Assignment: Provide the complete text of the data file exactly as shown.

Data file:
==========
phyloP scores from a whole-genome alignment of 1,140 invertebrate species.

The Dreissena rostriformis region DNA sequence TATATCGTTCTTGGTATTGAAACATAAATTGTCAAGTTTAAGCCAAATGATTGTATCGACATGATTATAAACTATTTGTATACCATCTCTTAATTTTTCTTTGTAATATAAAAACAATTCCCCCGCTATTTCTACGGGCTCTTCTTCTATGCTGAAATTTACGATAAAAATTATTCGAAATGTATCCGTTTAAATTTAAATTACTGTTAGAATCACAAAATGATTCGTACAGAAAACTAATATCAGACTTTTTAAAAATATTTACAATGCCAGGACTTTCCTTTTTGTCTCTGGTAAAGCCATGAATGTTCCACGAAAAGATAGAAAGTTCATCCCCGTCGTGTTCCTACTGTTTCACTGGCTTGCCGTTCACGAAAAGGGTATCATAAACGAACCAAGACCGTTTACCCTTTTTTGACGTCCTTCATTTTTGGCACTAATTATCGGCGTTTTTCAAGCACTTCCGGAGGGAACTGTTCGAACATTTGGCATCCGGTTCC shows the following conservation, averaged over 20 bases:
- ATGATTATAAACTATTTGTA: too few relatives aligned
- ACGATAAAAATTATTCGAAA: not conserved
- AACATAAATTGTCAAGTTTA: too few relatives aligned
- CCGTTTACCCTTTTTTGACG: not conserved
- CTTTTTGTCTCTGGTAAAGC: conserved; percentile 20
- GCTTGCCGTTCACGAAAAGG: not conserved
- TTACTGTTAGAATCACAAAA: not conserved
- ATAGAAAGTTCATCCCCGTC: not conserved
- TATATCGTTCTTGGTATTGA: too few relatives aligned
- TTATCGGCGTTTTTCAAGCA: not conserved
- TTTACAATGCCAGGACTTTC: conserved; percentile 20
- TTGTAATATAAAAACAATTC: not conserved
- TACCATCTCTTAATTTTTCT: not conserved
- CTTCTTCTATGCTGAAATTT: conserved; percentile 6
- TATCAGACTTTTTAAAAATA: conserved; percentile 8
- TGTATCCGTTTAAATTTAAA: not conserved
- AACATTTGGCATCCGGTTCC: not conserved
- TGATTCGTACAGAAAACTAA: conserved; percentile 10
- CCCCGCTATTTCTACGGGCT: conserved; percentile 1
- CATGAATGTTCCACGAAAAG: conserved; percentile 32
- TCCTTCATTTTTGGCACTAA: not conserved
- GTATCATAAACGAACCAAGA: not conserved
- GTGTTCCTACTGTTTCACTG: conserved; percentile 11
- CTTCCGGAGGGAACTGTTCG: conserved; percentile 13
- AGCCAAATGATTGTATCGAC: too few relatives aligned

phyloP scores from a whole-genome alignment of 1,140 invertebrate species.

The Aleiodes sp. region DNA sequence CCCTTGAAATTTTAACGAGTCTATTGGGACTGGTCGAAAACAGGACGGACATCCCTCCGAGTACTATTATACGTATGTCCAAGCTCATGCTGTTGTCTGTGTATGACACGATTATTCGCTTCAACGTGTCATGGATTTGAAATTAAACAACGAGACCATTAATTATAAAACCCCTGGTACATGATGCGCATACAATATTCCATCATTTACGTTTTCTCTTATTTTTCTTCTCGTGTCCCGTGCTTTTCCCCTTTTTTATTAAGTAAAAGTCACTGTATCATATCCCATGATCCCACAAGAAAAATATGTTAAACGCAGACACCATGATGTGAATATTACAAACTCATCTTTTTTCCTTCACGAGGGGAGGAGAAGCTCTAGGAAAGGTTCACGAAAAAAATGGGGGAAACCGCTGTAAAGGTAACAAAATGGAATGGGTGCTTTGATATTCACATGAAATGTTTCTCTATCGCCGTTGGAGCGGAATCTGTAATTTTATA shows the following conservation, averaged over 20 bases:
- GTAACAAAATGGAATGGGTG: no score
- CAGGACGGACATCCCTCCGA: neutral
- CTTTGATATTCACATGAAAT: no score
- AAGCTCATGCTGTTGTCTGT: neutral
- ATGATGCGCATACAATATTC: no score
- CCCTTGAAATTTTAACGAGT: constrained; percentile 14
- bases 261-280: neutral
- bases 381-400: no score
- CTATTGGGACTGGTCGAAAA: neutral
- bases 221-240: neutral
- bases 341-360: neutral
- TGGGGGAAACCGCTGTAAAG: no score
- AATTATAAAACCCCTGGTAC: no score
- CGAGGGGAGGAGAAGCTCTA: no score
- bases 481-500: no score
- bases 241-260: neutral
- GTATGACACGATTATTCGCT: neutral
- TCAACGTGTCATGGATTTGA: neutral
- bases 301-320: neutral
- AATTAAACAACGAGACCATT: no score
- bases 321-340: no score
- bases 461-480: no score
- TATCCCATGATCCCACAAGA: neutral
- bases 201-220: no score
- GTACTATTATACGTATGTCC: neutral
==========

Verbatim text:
phyloP scores from a whole-genome alignment of 1,140 invertebrate species.

The Dreissena rostriformis region DNA sequence TATATCGTTCTTGGTATTGAAACATAAATTGTCAAGTTTAAGCCAAATGATTGTATCGACATGATTATAAACTATTTGTATACCATCTCTTAATTTTTCTTTGTAATATAAAAACAATTCCCCCGCTATTTCTACGGGCTCTTCTTCTATGCTGAAATTTACGATAAAAATTATTCGAAATGTATCCGTTTAAATTTAAATTACTGTTAGAATCACAAAATGATTCGTACAGAAAACTAATATCAGACTTTTTAAAAATATTTACAATGCCAGGACTTTCCTTTTTGTCTCTGGTAAAGCCATGAATGTTCCACGAAAAGATAGAAAGTTCATCCCCGTCGTGTTCCTACTGTTTCACTGGCTTGCCGTTCACGAAAAGGGTATCATAAACGAACCAAGACCGTTTACCCTTTTTTGACGTCCTTCATTTTTGGCACTAATTATCGGCGTTTTTCAAGCACTTCCGGAGGGAACTGTTCGAACATTTGGCATCCGGTTCC shows the following conservation, averaged over 20 bases:
- ATGATTATAAACTATTTGTA: too few relatives aligned
- ACGATAAAAATTATTCGAAA: not conserved
- AACATAAATTGTCAAGTTTA: too few relatives aligned
- CCGTTTACCCTTTTTTGACG: not conserved
- CTTTTTGTCTCTGGTAAAGC: conserved; percentile 20
- GCTTGCCGTTCACGAAAAGG: not conserved
- TTACTGTTAGAATCACAAAA: not conserved
- ATAGAAAGTTCATCCCCGTC: not conserved
- TATATCGTTCTTGGTATTGA: too few relatives aligned
- TTATCGGCGTTTTTCAAGCA: not conserved
- TTTACAATGCCAGGACTTTC: conserved; percentile 20
- TTGTAATATAAAAACAATTC: not conserved
- TACCATCTCTTAATTTTTCT: not conserved
- CTTCTTCTATGCTGAAATTT: conserved; percentile 6
- TATCAGACTTTTTAAAAATA: conserved; percentile 8
- TGTATCCGTTTAAATTTAAA: not conserved
- AACATTTGGCATCCGGTTCC: not conserved
- TGATTCGTACAGAAAACTAA: conserved; percentile 10
- CCCCGCTATTTCTACGGGCT: conserved; percentile 1
- CATGAATGTTCCACGAAAAG: conserved; percentile 32
- TCCTTCATTTTTGGCACTAA: not conserved
- GTATCATAAACGAACCAAGA: not conserved
- GTGTTCCTACTGTTTCACTG: conserved; percentile 11
- CTTCCGGAGGGAACTGTTCG: conserved; percentile 13
- AGCCAAATGATTGTATCGAC: too few relatives aligned

phyloP scores from a whole-genome alignment of 1,140 invertebrate species.

The Aleiodes sp. region DNA sequence CCCTTGAAATTTTAACGAGTCTATTGGGACTGGTCGAAAACAGGACGGACATCCCTCCGAGTACTATTATACGTATGTCCAAGCTCATGCTGTTGTCTGTGTATGACACGATTATTCGCTTCAACGTGTCATGGATTTGAAATTAAACAACGAGACCATTAATTATAAAACCCCTGGTACATGATGCGCATACAATATTCCATCATTTACGTTTTCTCTTATTTTTCTTCTCGTGTCCCGTGCTTTTCCCCTTTTTTATTAAGTAAAAGTCACTGTATCATATCCCATGATCCCACAAGAAAAATATGTTAAACGCAGACACCATGATGTGAATATTACAAACTCATCTTTTTTCCTTCACGAGGGGAGGAGAAGCTCTAGGAAAGGTTCACGAAAAAAATGGGGGAAACCGCTGTAAAGGTAACAAAATGGAATGGGTGCTTTGATATTCACATGAAATGTTTCTCTATCGCCGTTGGAGCGGAATCTGTAATTTTATA shows the following conservation, averaged over 20 bases:
- GTAACAAAATGGAATGGGTG: no score
- CAGGACGGACATCCCTCCGA: neutral
- CTTTGATATTCACATGAAAT: no score
- AAGCTCATGCTGTTGTCTGT: neutral
- ATGATGCGCATACAATATTC: no score
- CCCTTGAAATTTTAACGAGT: constrained; percentile 14
- bases 261-280: neutral
- bases 381-400: no score
- CTATTGGGACTGGTCGAAAA: neutral
- bases 221-240: neutral
- bases 341-360: neutral
- TGGGGGAAACCGCTGTAAAG: no score
- AATTATAAAACCCCTGGTAC: no score
- CGAGGGGAGGAGAAGCTCTA: no score
- bases 481-500: no score
- bases 241-260: neutral
- GTATGACACGATTATTCGCT: neutral
- TCAACGTGTCATGGATTTGA: neutral
- bases 301-320: neutral
- AATTAAACAACGAGACCATT: no score
- bases 321-340: no score
- bases 461-480: no score
- TATCCCATGATCCCACAAGA: neutral
- bases 201-220: no score
- GTACTATTATACGTATGTCC: neutral